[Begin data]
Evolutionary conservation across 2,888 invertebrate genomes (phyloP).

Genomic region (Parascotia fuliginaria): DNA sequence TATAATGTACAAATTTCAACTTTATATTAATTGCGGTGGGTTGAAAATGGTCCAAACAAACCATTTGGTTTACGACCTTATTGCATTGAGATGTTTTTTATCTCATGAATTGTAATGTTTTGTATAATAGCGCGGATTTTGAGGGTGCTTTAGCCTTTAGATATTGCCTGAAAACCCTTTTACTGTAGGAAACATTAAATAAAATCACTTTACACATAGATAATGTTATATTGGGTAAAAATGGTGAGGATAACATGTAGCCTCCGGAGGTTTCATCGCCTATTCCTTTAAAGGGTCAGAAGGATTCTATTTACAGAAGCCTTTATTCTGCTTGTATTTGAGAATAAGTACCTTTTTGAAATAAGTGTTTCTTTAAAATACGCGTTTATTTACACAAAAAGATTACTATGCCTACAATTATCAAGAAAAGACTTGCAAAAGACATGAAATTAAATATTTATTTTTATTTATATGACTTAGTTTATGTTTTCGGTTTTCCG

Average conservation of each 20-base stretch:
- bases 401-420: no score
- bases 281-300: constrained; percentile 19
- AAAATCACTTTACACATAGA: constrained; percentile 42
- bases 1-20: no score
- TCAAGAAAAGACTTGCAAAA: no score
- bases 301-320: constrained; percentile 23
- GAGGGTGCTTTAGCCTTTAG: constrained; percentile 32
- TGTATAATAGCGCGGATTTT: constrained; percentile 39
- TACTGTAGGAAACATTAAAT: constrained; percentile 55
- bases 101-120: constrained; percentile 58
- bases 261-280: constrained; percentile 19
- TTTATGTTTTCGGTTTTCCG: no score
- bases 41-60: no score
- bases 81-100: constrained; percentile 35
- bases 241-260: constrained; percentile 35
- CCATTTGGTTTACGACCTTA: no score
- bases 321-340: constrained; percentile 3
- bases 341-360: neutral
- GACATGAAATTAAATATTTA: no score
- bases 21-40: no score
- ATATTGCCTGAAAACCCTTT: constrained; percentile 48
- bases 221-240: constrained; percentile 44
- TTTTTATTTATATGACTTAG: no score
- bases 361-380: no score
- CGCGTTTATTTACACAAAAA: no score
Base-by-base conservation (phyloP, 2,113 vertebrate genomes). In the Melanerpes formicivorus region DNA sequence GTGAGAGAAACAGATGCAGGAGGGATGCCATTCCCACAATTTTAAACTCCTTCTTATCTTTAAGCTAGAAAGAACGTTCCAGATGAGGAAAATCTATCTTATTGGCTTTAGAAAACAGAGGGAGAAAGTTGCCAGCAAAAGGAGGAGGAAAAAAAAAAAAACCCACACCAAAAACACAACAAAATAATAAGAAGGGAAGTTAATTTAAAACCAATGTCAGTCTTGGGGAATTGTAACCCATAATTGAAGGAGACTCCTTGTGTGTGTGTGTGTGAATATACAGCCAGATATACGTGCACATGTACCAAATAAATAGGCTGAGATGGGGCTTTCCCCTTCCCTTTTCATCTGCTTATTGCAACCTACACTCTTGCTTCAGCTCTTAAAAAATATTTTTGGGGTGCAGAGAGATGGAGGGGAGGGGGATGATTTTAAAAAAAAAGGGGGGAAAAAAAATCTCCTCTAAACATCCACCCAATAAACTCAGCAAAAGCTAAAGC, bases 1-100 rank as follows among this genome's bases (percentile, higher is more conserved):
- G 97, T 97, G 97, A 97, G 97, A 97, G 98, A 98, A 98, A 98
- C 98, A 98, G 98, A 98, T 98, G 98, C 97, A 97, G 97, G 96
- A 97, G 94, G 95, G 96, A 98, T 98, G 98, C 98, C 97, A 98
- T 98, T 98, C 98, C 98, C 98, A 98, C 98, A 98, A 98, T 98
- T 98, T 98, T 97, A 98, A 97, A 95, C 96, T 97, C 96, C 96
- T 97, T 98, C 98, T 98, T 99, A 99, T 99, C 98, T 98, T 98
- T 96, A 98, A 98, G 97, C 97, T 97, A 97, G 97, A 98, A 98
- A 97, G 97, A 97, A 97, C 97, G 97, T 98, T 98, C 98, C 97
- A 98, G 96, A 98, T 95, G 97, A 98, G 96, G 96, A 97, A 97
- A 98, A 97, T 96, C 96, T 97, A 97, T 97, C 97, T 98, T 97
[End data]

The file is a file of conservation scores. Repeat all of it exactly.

Evolutionary conservation across 2,888 invertebrate genomes (phyloP).

Genomic region (Parascotia fuliginaria): DNA sequence TATAATGTACAAATTTCAACTTTATATTAATTGCGGTGGGTTGAAAATGGTCCAAACAAACCATTTGGTTTACGACCTTATTGCATTGAGATGTTTTTTATCTCATGAATTGTAATGTTTTGTATAATAGCGCGGATTTTGAGGGTGCTTTAGCCTTTAGATATTGCCTGAAAACCCTTTTACTGTAGGAAACATTAAATAAAATCACTTTACACATAGATAATGTTATATTGGGTAAAAATGGTGAGGATAACATGTAGCCTCCGGAGGTTTCATCGCCTATTCCTTTAAAGGGTCAGAAGGATTCTATTTACAGAAGCCTTTATTCTGCTTGTATTTGAGAATAAGTACCTTTTTGAAATAAGTGTTTCTTTAAAATACGCGTTTATTTACACAAAAAGATTACTATGCCTACAATTATCAAGAAAAGACTTGCAAAAGACATGAAATTAAATATTTATTTTTATTTATATGACTTAGTTTATGTTTTCGGTTTTCCG

Average conservation of each 20-base stretch:
- bases 401-420: no score
- bases 281-300: constrained; percentile 19
- AAAATCACTTTACACATAGA: constrained; percentile 42
- bases 1-20: no score
- TCAAGAAAAGACTTGCAAAA: no score
- bases 301-320: constrained; percentile 23
- GAGGGTGCTTTAGCCTTTAG: constrained; percentile 32
- TGTATAATAGCGCGGATTTT: constrained; percentile 39
- TACTGTAGGAAACATTAAAT: constrained; percentile 55
- bases 101-120: constrained; percentile 58
- bases 261-280: constrained; percentile 19
- TTTATGTTTTCGGTTTTCCG: no score
- bases 41-60: no score
- bases 81-100: constrained; percentile 35
- bases 241-260: constrained; percentile 35
- CCATTTGGTTTACGACCTTA: no score
- bases 321-340: constrained; percentile 3
- bases 341-360: neutral
- GACATGAAATTAAATATTTA: no score
- bases 21-40: no score
- ATATTGCCTGAAAACCCTTT: constrained; percentile 48
- bases 221-240: constrained; percentile 44
- TTTTTATTTATATGACTTAG: no score
- bases 361-380: no score
- CGCGTTTATTTACACAAAAA: no score
Base-by-base conservation (phyloP, 2,113 vertebrate genomes). In the Melanerpes formicivorus region DNA sequence GTGAGAGAAACAGATGCAGGAGGGATGCCATTCCCACAATTTTAAACTCCTTCTTATCTTTAAGCTAGAAAGAACGTTCCAGATGAGGAAAATCTATCTTATTGGCTTTAGAAAACAGAGGGAGAAAGTTGCCAGCAAAAGGAGGAGGAAAAAAAAAAAAACCCACACCAAAAACACAACAAAATAATAAGAAGGGAAGTTAATTTAAAACCAATGTCAGTCTTGGGGAATTGTAACCCATAATTGAAGGAGACTCCTTGTGTGTGTGTGTGTGAATATACAGCCAGATATACGTGCACATGTACCAAATAAATAGGCTGAGATGGGGCTTTCCCCTTCCCTTTTCATCTGCTTATTGCAACCTACACTCTTGCTTCAGCTCTTAAAAAATATTTTTGGGGTGCAGAGAGATGGAGGGGAGGGGGATGATTTTAAAAAAAAAGGGGGGAAAAAAAATCTCCTCTAAACATCCACCCAATAAACTCAGCAAAAGCTAAAGC, bases 1-100 rank as follows among this genome's bases (percentile, higher is more conserved):
- G 97, T 97, G 97, A 97, G 97, A 97, G 98, A 98, A 98, A 98
- C 98, A 98, G 98, A 98, T 98, G 98, C 97, A 97, G 97, G 96
- A 97, G 94, G 95, G 96, A 98, T 98, G 98, C 98, C 97, A 98
- T 98, T 98, C 98, C 98, C 98, A 98, C 98, A 98, A 98, T 98
- T 98, T 98, T 97, A 98, A 97, A 95, C 96, T 97, C 96, C 96
- T 97, T 98, C 98, T 98, T 99, A 99, T 99, C 98, T 98, T 98
- T 96, A 98, A 98, G 97, C 97, T 97, A 97, G 97, A 98, A 98
- A 97, G 97, A 97, A 97, C 97, G 97, T 98, T 98, C 98, C 97
- A 98, G 96, A 98, T 95, G 97, A 98, G 96, G 96, A 97, A 97
- A 98, A 97, T 96, C 96, T 97, A 97, T 97, C 97, T 98, T 97